The superintendents stars during this era, and later for other high ranks, were remarkable in that the gold star’s five points were designed “upside-down.” The star’s lettering and City Seal, of course, were positioned correctly, but the positioning of its points indicated the officer’s high rank from a distance. The star’s single point turned down and the two points pointing upward gave the badge the nickname “devil’s horns.” The balls at the ends of the star points for high ranking officers dates back to the 19th Century.
The West Park, Lincoln Park, and South Park Police Department stars were similar to those worn by Chicago Police officers, but each agency had its own distinctive markings. When the three park police forces combined into one Chicago Park Police Department, their officers wore a new silver star featuring blue lettering.
In 1955, Police Commissioner Timothy ]. O ‘Connor Chicago introduced the current Chicago Police star design. The new stars were quite a change from the old pie plate design, in that they are considerably smaller, feature a more prominent City Seal, and have five points rather than six. The stars of ranks higher than patrolman remained the same, except that the numbers were placed in front (before 1955, the numbers of some supervisors were on the back of the star). O’Connor explained that the new stars were needed because over the years, “many of the old ones had been lost and some had fallen into the hands of people other than policemen.” The current gold star worn by exempt members, with additional filigree in the design, came into general use after O.WWilson was appointed superintendent in 1960.
The Department has introduced a newly designed star for its officers—one for the 21st Century- and with it, the tradition of honor it symbolizes continues.
PERIOD ANNOUNCEMENTS OF NEW STARS
Chicago Tribune March 31, 1904
In keeping with polished boots, pressed trousers. brushed coats, and shining buttons, which since the publication of Capt. Alexander Piper’s report, will be new stars for the members of the Chicago police department. Against a background of well brushed blue broadcloth. the old, worn, and battered stars that have done duty for a generation showed, too plainly the effects of hard usage. They offended the artistic sense of Chief O’Neill. Hence the change to the new design, bids for which will be awarded soon.
Incidentally the distribution of the new stars will prevent the use of the hundreds of police stars lost, stolen, or retained by those who have left the force. They will also circumvent the patrolmen who have scraped the black enamel from the numbers of their stars and filed the metal down so the number is not legible at a foot’s distance.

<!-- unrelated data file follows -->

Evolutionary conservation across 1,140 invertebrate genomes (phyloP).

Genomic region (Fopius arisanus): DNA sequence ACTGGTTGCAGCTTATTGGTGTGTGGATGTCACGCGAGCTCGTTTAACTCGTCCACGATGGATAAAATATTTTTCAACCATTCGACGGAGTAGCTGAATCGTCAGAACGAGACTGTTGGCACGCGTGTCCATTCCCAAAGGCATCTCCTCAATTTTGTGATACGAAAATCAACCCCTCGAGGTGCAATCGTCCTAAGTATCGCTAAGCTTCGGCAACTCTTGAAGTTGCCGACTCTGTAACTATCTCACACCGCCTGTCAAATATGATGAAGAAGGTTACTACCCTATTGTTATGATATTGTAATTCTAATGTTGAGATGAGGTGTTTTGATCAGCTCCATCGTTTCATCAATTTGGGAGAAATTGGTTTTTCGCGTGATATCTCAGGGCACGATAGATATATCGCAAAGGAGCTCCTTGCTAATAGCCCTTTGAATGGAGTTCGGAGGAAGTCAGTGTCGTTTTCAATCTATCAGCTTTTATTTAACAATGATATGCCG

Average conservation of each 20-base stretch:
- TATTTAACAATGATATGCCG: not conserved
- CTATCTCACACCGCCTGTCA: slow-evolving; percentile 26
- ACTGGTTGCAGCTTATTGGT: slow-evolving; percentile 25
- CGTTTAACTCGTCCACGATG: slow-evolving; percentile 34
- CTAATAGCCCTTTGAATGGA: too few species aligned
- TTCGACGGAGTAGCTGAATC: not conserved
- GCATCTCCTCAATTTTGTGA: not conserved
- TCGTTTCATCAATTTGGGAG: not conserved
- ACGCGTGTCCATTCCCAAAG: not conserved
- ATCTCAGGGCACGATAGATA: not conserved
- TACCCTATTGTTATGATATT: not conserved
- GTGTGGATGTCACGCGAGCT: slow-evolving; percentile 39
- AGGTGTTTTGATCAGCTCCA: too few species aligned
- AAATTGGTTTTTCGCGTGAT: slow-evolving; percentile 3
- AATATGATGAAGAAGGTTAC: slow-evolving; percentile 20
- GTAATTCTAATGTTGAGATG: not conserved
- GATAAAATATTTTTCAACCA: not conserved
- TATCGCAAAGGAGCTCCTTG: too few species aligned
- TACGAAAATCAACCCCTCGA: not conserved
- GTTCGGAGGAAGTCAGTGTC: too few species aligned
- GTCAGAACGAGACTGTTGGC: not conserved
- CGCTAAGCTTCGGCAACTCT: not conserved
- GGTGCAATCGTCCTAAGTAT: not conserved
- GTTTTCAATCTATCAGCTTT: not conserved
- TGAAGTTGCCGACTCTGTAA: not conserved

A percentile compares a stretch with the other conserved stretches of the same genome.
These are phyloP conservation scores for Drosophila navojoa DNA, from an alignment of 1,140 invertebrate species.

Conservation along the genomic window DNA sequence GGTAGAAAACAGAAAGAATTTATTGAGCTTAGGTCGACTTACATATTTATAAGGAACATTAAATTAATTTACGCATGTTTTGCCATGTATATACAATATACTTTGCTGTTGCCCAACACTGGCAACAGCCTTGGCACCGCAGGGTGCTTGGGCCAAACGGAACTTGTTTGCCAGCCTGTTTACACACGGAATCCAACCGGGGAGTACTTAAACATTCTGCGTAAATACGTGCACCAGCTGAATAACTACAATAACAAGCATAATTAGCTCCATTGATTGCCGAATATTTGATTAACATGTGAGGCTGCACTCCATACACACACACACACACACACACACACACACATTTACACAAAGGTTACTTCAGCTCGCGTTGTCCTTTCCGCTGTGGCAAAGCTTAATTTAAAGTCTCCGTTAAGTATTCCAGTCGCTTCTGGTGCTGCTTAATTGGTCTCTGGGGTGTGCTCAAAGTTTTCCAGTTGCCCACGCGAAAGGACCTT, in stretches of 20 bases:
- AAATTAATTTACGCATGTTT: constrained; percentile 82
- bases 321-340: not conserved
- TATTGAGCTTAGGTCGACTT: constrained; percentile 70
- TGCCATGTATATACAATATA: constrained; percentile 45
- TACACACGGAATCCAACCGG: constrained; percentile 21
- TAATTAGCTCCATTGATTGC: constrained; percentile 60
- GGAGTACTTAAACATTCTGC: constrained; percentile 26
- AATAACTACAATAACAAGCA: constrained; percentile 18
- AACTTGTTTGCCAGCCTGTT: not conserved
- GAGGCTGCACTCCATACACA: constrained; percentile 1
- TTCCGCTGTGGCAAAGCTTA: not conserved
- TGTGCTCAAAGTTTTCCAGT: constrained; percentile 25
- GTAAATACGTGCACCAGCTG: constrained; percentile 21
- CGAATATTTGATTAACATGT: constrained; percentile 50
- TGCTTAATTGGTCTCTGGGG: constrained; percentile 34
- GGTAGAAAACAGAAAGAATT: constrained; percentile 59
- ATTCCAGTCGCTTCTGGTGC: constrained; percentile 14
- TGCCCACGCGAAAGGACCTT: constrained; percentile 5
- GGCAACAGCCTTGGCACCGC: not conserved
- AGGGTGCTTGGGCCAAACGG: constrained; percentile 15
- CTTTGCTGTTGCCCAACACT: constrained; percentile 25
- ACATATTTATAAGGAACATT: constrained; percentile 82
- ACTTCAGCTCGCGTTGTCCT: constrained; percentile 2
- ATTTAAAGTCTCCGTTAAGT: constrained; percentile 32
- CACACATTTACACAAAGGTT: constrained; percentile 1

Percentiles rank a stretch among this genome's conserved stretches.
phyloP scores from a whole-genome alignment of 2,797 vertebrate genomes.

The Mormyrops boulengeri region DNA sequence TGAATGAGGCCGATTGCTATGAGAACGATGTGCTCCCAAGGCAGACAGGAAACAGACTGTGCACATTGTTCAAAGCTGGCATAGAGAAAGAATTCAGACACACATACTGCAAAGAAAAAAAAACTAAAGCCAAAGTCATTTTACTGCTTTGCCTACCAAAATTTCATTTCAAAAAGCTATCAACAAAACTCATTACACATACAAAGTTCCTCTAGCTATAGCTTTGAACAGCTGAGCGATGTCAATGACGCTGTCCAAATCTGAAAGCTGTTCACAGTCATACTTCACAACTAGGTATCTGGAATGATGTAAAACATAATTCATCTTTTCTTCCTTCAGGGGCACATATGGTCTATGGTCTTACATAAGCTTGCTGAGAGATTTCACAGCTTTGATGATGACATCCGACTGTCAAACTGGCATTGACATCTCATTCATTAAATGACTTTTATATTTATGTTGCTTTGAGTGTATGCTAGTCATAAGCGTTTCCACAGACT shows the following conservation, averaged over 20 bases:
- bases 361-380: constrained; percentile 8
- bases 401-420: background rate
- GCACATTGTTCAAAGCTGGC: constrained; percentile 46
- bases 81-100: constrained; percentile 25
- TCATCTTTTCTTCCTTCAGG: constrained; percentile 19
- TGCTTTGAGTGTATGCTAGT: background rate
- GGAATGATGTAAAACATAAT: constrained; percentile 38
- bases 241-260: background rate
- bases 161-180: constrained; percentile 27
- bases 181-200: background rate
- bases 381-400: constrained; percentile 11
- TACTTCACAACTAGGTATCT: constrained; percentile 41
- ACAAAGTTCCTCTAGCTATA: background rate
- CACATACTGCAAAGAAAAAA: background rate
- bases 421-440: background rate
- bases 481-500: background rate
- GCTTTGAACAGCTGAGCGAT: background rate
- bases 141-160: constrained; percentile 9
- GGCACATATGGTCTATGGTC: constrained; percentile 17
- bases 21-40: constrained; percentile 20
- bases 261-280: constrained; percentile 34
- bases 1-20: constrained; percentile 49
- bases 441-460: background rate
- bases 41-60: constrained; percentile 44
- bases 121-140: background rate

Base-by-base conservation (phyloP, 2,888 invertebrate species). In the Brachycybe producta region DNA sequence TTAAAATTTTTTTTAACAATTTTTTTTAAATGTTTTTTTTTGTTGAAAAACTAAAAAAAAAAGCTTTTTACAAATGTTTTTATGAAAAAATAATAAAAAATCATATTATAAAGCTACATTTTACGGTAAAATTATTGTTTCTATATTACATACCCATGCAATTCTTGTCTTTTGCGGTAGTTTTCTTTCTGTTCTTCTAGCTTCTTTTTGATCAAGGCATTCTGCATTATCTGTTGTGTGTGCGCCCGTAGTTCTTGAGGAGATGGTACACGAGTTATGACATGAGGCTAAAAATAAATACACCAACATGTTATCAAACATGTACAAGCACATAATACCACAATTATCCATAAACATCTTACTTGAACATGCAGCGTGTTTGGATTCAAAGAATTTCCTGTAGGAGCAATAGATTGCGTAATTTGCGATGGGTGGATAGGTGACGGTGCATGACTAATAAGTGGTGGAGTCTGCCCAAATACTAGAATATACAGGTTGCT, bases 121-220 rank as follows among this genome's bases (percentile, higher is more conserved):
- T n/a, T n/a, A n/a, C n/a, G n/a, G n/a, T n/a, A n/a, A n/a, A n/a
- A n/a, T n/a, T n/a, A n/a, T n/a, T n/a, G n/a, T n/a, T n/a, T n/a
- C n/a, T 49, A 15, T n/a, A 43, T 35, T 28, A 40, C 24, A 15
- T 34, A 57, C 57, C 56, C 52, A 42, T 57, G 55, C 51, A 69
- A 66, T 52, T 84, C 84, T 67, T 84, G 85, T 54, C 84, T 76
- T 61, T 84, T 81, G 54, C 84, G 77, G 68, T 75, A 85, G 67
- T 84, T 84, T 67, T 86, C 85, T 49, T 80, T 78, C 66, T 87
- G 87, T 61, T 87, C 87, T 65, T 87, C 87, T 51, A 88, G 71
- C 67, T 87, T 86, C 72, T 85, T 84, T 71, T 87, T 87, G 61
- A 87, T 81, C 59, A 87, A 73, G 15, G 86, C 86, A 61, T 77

The citizens’ anti-crime committee advocates going a step farther. It would-have duplicate numbers on the sides of tho patrolman’s cap, out of the way of the coat sleeves that so frequently, Capt. Piper declared, were. to cover lax policemen’s identifying badges. Such numbers would show when the patrolman had covered their stars with rain coats.
From Left to Right: 1861-1904 Patrolman Star (1st Issue); 1905-1907 Series Star; 1907-1955 Series with new City Seal.
On May 21, 1904, Department Secretary Si Mayer began soliciting bids for the manufacture of a new star in which the members of the department would be supplied. The bid was for nearly 3,000 badges made of German Silver with copper numbers riveted on.
The 1905 series badge was initially manufactured by S.D. Childs & Co. beginning in 1905. It is not clear when the transition was made to C.H. Hanson Co., however the badge was made by C.H. Hanson Co. until its decommissioning in 1955.
Chicago Tribune September 25, 1954
Police Commissioner O’Connor disclosed yesterday he will ask a $20,000 appropriation under the 1955 city budget to provide new stars for members of the police department.
Under preliminary plans the stars would be identical for all ranks except that captains and lieutenants would have small balls at the end of each of the five points of their stars. The stars of officials above the rank of captain would be gold plated; others would be nickel or silver plated. The stars would be about the same size as those now worn by lieu- tenants.
The present stars have been in use since 1906. One reason for the move is that many police stars have been reported lost—often by a retiring policeman who wants to retain his badge but is forbidden to by department regulations. Some badges, police said, have fallen into the hands of undesirables.
From Left to Right: 1955-2002 Series Star; 2002-Present Series Star